Let’s face it: how many of you reading actually care to learn how your air conditioning works?
Odds are, not many! The moment your newly purchased air conditioner is installed in your home, all you care about is how comfortable your room is now. As long as it works, does it matter how the guts work?
If you need air conditioning repairs, even a basic understanding of the principles powering your A/C can help you figure out the problem while you wait for air conditioning repairs in Brisbane.
Don’t worry, you don’t need to be a guru of some sort just to figure out what’s happening to your air conditioning!
If you want to understand the mechanisms that power your cooling (and more accurately point the repairman towards the issue), we encourage you to read on!
The main parts of your air conditioner and their functions
The difference between the indoor and outdoor units
First thing’s first: with the exception of old-fashioned window-mounted air conditioners, the vast majority of air conditioning in Brisbane is split into two separate parts, each with a different role to play in keeping your home nice and cool.
To start with, there’s the indoor unit, which is responsible for distributing cool air throughout your home. This is the wall-mounted part of your system (in homes with split-systems) or the indoor fan coil unit (for ducted systems).
In refrigerated systems, the indoor component also performs double duty, taking in warm air for conditioning.
Next up is the outdoor unit, which does all the heavy lifting. This is where the magic happens – warm air is cooled here, meaning any problems with the outdoor unit can lead to your comfort being compromised.
Both of these important parts are connected to one another through ductwork, allowing air to cycle between the indoor and outdoor parts of your system.
Without refrigerant, we wouldn’t have air conditioning!
Essentially, there’s a weird quirk in the laws of physics: when liquid evaporates, it takes heat with it. This is how sweat cools us down – it’s also the principle that powers most air conditioners in Brisbane.
Refrigerant uses liquid that evaporates at a lower temperature than water – when warm air from inside your home comes into contact with this refrigerant, it evaporates, transferring heat from the air into the vapour.
Needless to say, a refrigerant leak has the potential to seriously affect your comfort, and necessitates immediate air conditioning repairs and refrigerant top-up!
The compressor has a very important function in all AC units – this is what keeps your the all-important refrigerant circulating.
If your system is blowing out nothing but warm air, it could be an issue with the compressor failing to keep the refrigerant in a useful (read: liquid) state.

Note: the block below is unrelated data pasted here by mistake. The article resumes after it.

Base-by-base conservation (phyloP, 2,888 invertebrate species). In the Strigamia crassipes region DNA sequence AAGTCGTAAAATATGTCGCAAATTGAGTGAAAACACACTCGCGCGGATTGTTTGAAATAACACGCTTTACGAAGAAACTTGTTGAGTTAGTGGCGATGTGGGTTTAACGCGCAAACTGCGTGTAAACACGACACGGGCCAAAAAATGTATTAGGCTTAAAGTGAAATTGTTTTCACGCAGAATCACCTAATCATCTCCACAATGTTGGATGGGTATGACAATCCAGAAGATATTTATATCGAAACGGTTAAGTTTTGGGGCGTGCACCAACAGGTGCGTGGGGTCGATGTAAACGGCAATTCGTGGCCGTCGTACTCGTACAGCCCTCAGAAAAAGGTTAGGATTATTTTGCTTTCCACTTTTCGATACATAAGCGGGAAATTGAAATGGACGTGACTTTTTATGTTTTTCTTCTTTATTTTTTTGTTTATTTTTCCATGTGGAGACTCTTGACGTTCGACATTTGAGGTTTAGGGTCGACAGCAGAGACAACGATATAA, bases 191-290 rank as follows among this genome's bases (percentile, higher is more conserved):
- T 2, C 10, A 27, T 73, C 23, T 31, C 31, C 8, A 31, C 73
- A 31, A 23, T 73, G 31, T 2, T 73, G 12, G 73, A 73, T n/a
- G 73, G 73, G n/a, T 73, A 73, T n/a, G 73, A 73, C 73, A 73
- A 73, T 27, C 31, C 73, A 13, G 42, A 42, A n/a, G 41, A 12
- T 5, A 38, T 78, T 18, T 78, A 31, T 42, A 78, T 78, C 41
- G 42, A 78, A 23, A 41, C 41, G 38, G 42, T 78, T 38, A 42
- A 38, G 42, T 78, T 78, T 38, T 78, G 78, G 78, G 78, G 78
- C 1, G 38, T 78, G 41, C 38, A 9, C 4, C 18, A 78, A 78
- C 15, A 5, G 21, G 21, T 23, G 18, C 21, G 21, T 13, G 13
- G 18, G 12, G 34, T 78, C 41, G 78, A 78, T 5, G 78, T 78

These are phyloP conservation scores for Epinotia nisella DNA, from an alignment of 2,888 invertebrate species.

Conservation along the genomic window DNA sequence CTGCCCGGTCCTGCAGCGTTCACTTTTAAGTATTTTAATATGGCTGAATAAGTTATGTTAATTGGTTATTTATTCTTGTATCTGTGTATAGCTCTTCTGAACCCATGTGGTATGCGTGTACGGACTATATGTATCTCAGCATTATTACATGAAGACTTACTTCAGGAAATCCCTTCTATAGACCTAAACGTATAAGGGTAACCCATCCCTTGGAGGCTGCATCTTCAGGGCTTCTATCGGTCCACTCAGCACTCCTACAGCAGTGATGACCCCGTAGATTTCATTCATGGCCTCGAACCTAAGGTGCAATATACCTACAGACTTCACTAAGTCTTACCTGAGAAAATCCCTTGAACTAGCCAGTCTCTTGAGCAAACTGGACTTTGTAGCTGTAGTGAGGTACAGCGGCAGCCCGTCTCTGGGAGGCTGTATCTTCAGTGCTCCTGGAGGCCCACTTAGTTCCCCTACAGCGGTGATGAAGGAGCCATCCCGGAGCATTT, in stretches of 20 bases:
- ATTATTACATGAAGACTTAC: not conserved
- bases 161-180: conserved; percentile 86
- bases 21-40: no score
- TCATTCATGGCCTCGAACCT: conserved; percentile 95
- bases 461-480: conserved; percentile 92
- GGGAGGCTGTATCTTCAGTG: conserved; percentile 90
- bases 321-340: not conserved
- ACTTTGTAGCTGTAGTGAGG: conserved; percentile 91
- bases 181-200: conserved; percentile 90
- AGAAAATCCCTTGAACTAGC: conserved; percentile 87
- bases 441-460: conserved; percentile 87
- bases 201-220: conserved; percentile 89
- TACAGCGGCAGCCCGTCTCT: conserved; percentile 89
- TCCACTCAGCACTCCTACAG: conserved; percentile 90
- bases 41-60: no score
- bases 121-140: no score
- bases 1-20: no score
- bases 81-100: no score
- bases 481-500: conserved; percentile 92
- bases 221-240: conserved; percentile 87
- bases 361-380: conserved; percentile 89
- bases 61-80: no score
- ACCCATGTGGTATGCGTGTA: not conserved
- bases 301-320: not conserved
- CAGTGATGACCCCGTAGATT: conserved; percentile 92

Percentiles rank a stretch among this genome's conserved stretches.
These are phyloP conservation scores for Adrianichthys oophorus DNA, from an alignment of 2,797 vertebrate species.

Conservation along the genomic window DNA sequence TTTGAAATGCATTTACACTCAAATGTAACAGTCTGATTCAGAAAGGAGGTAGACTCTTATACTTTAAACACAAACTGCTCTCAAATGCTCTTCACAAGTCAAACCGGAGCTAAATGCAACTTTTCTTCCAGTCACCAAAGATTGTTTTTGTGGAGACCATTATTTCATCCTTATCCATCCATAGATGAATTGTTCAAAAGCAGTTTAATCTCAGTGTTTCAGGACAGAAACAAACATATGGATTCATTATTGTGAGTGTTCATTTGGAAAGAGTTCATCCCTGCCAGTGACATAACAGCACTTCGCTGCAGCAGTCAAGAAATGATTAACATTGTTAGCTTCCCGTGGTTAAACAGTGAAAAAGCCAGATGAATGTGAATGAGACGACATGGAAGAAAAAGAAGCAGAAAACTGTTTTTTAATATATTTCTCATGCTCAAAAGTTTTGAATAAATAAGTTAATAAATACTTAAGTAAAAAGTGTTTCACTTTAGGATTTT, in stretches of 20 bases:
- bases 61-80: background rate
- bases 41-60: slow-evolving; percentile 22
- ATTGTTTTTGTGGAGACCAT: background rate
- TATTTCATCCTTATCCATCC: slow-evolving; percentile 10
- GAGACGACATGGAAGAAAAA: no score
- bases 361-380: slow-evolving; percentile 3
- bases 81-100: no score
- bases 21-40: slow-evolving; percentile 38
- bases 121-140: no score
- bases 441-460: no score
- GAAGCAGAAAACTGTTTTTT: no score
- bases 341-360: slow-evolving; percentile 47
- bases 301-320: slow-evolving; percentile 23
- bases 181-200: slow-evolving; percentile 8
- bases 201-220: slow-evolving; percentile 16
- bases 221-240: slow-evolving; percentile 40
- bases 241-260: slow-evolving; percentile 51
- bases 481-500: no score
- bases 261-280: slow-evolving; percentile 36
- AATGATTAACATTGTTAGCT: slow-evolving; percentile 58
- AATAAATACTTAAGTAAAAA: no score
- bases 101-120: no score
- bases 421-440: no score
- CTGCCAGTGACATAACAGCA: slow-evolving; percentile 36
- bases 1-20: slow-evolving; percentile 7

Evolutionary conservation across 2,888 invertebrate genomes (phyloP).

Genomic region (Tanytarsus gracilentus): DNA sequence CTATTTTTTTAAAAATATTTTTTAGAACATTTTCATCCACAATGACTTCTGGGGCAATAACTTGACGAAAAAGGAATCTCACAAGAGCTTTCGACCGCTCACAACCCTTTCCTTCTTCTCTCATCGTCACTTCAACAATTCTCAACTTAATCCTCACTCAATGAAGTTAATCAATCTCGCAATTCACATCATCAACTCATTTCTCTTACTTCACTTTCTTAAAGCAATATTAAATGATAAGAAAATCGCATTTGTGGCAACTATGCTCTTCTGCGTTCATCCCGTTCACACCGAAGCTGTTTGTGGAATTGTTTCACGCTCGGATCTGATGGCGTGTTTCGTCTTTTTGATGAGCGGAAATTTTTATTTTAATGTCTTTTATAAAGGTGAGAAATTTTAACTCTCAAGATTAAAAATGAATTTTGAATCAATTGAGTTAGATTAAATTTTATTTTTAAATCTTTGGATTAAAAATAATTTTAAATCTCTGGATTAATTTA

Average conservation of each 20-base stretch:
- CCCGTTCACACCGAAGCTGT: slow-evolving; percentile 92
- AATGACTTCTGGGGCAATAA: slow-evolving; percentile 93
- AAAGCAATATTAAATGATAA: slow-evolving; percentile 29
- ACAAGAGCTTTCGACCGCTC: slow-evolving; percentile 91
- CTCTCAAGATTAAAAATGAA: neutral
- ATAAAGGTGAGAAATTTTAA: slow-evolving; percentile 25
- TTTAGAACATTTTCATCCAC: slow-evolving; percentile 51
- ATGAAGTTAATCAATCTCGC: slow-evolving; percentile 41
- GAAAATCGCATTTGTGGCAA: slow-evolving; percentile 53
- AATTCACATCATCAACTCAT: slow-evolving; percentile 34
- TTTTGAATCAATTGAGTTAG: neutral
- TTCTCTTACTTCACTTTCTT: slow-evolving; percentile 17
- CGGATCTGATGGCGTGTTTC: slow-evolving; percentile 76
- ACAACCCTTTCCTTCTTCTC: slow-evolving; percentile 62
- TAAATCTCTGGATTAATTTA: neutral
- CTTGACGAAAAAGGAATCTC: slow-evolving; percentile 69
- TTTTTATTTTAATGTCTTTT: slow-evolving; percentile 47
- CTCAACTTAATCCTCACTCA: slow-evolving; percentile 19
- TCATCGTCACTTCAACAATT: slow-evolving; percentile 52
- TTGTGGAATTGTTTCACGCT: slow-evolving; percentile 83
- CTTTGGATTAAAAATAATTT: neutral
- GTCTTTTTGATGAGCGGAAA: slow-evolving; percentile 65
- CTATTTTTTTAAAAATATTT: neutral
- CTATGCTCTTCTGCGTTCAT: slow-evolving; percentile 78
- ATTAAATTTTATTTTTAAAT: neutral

In both ducted and split-type air conditioners, the compressor is located outside the home to minimise noise and visual clutter.
Like the name suggests, this is where the magic happens!
Evaporative air conditioning systems don’t actually create air – as mentioned above, they remove warmth from air using refrigerant that absorbs heat when they evaporate.
And the evaporator coil is where this reaction occurs.
Naturally, any issues with your evaporator coil can hobble your cooling, leaving you with an air conditioning system that simply pumps out hot air – the last thing you need!
Think of the condenser coil as the opposite of the evaporator coil – instead of containing cold refrigerant to be warmed up, it contains the hot “used” refrigerant.
Its job? To revert the evaporated refrigerant from vapours back into liquid, which can be reused to continue removing heat from warm air.
Your air conditioning system has a finite amount of refrigerant.
To continue cooling throughout the day, your supply of refrigerant is constantly converted between these two states as needed – something that the condenser is responsible for.
As such, condenser coil problems can lead to insufficient refrigerant supply – a problem that in turn leads to inadequate cooling.
Also known as a thermostatic expansion valve, the expansion serves as a metering device, regulating the amount of liquid refrigerant coming from the condenser coil.
A fault in this valve can lead to an oversupply or undersupply of refrigerant released into the evaporator – this in turn directly affects your cooling.
Understanding the cooling cycle of your air conditioning system
Now that you know all the components of your air conditioning system, we can get to explaining how it all works together.
No matter the brand, refrigerated air conditioning systems function like so:
- You turn on your air conditioner
- The compressor starts circulating refrigerant, moving it from storage to the evaporator coil
- At the same time, your air conditioner starts drawing in warm air from your home
- Once in the evaporator coil, refrigerant comes into contact with warm air
- Refrigerant evaporates, taking heat away with it
- “Used” refrigerant is to the condenser coil, where it’s converted back into liquid for further cooling
Ever wondered how your HVAC system doubles as a heating unit? Simple: your system simply reverses this process!
Any issue with these important components can result in your system failing to perform, and a hot, uncomfortable evening.
The only way to stay cool is to ensure that the entirety of your system is well-maintained, and functioning as it should.
And if it stops working as intended, it may be time to book an air conditioning repair in Brisbane!
Don’t sweat it – Tri-Tech it
Your go-to team for air conditioning repairs in Brisbane
Fed up with an air conditioning unit that’s failing to keep you cool? Give Tri-Tech a call – we’ll get to the bottom of the issue!
Our experienced team can identify issues with any part of your air conditioning system, ensuring that you continue to enjoy air conditioned comfort all year-round.